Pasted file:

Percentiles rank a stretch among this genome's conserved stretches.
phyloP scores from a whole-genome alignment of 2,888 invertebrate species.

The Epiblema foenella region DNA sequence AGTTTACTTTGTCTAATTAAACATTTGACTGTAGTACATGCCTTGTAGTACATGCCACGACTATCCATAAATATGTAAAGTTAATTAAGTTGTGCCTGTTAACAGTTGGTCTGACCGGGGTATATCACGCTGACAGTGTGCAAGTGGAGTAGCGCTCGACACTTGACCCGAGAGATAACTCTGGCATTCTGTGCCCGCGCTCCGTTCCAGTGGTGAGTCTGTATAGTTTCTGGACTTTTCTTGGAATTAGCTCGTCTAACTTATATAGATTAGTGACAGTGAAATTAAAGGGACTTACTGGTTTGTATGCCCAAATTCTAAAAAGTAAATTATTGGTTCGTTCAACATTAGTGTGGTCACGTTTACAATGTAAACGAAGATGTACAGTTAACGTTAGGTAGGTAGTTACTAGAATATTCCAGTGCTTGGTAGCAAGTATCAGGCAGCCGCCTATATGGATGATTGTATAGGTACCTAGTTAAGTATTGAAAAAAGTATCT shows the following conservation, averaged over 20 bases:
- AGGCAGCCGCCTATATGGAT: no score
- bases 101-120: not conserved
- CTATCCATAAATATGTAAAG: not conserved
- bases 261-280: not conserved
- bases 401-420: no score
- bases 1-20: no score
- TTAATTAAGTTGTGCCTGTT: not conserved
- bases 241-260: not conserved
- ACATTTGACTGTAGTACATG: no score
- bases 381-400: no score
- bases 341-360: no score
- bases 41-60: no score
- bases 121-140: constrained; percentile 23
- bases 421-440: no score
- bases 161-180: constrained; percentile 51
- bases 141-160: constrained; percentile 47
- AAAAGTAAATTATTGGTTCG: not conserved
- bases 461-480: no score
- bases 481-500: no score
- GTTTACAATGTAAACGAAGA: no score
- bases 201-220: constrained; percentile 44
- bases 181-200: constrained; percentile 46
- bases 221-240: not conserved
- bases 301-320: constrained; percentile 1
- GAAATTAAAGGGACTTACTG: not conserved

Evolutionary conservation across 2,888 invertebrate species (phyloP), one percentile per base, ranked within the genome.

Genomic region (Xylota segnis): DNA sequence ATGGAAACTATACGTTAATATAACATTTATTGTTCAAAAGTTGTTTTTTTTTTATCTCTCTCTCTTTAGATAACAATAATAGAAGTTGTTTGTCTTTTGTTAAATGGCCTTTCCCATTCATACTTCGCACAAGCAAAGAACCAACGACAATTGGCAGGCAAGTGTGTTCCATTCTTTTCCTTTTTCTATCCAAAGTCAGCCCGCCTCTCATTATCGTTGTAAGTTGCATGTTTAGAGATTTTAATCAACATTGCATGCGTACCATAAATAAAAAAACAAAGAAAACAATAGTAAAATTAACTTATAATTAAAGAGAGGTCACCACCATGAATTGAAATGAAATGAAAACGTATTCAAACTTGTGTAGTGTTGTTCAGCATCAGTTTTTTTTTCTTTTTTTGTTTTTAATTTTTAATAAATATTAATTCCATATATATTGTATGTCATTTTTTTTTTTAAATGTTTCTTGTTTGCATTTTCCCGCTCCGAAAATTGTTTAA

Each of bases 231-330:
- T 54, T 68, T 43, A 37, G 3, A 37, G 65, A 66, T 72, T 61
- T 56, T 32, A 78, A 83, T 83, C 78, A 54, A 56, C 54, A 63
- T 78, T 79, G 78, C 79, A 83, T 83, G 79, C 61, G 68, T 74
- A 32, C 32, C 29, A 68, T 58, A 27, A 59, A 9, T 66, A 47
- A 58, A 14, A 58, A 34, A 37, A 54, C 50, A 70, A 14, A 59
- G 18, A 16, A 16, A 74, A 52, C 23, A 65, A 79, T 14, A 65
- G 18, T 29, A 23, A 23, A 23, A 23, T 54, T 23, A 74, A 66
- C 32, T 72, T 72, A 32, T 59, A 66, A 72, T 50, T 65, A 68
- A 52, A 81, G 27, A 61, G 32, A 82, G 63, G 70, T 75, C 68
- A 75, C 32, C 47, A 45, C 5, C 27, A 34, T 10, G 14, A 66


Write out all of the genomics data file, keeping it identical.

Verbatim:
Percentiles rank a stretch among this genome's conserved stretches.
phyloP scores from a whole-genome alignment of 2,888 invertebrate species.

The Epiblema foenella region DNA sequence AGTTTACTTTGTCTAATTAAACATTTGACTGTAGTACATGCCTTGTAGTACATGCCACGACTATCCATAAATATGTAAAGTTAATTAAGTTGTGCCTGTTAACAGTTGGTCTGACCGGGGTATATCACGCTGACAGTGTGCAAGTGGAGTAGCGCTCGACACTTGACCCGAGAGATAACTCTGGCATTCTGTGCCCGCGCTCCGTTCCAGTGGTGAGTCTGTATAGTTTCTGGACTTTTCTTGGAATTAGCTCGTCTAACTTATATAGATTAGTGACAGTGAAATTAAAGGGACTTACTGGTTTGTATGCCCAAATTCTAAAAAGTAAATTATTGGTTCGTTCAACATTAGTGTGGTCACGTTTACAATGTAAACGAAGATGTACAGTTAACGTTAGGTAGGTAGTTACTAGAATATTCCAGTGCTTGGTAGCAAGTATCAGGCAGCCGCCTATATGGATGATTGTATAGGTACCTAGTTAAGTATTGAAAAAAGTATCT shows the following conservation, averaged over 20 bases:
- AGGCAGCCGCCTATATGGAT: no score
- bases 101-120: not conserved
- CTATCCATAAATATGTAAAG: not conserved
- bases 261-280: not conserved
- bases 401-420: no score
- bases 1-20: no score
- TTAATTAAGTTGTGCCTGTT: not conserved
- bases 241-260: not conserved
- ACATTTGACTGTAGTACATG: no score
- bases 381-400: no score
- bases 341-360: no score
- bases 41-60: no score
- bases 121-140: constrained; percentile 23
- bases 421-440: no score
- bases 161-180: constrained; percentile 51
- bases 141-160: constrained; percentile 47
- AAAAGTAAATTATTGGTTCG: not conserved
- bases 461-480: no score
- bases 481-500: no score
- GTTTACAATGTAAACGAAGA: no score
- bases 201-220: constrained; percentile 44
- bases 181-200: constrained; percentile 46
- bases 221-240: not conserved
- bases 301-320: constrained; percentile 1
- GAAATTAAAGGGACTTACTG: not conserved

Evolutionary conservation across 2,888 invertebrate species (phyloP), one percentile per base, ranked within the genome.

Genomic region (Xylota segnis): DNA sequence ATGGAAACTATACGTTAATATAACATTTATTGTTCAAAAGTTGTTTTTTTTTTATCTCTCTCTCTTTAGATAACAATAATAGAAGTTGTTTGTCTTTTGTTAAATGGCCTTTCCCATTCATACTTCGCACAAGCAAAGAACCAACGACAATTGGCAGGCAAGTGTGTTCCATTCTTTTCCTTTTTCTATCCAAAGTCAGCCCGCCTCTCATTATCGTTGTAAGTTGCATGTTTAGAGATTTTAATCAACATTGCATGCGTACCATAAATAAAAAAACAAAGAAAACAATAGTAAAATTAACTTATAATTAAAGAGAGGTCACCACCATGAATTGAAATGAAATGAAAACGTATTCAAACTTGTGTAGTGTTGTTCAGCATCAGTTTTTTTTTCTTTTTTTGTTTTTAATTTTTAATAAATATTAATTCCATATATATTGTATGTCATTTTTTTTTTTAAATGTTTCTTGTTTGCATTTTCCCGCTCCGAAAATTGTTTAA

Each of bases 231-330:
- T 54, T 68, T 43, A 37, G 3, A 37, G 65, A 66, T 72, T 61
- T 56, T 32, A 78, A 83, T 83, C 78, A 54, A 56, C 54, A 63
- T 78, T 79, G 78, C 79, A 83, T 83, G 79, C 61, G 68, T 74
- A 32, C 32, C 29, A 68, T 58, A 27, A 59, A 9, T 66, A 47
- A 58, A 14, A 58, A 34, A 37, A 54, C 50, A 70, A 14, A 59
- G 18, A 16, A 16, A 74, A 52, C 23, A 65, A 79, T 14, A 65
- G 18, T 29, A 23, A 23, A 23, A 23, T 54, T 23, A 74, A 66
- C 32, T 72, T 72, A 32, T 59, A 66, A 72, T 50, T 65, A 68
- A 52, A 81, G 27, A 61, G 32, A 82, G 63, G 70, T 75, C 68
- A 75, C 32, C 47, A 45, C 5, C 27, A 34, T 10, G 14, A 66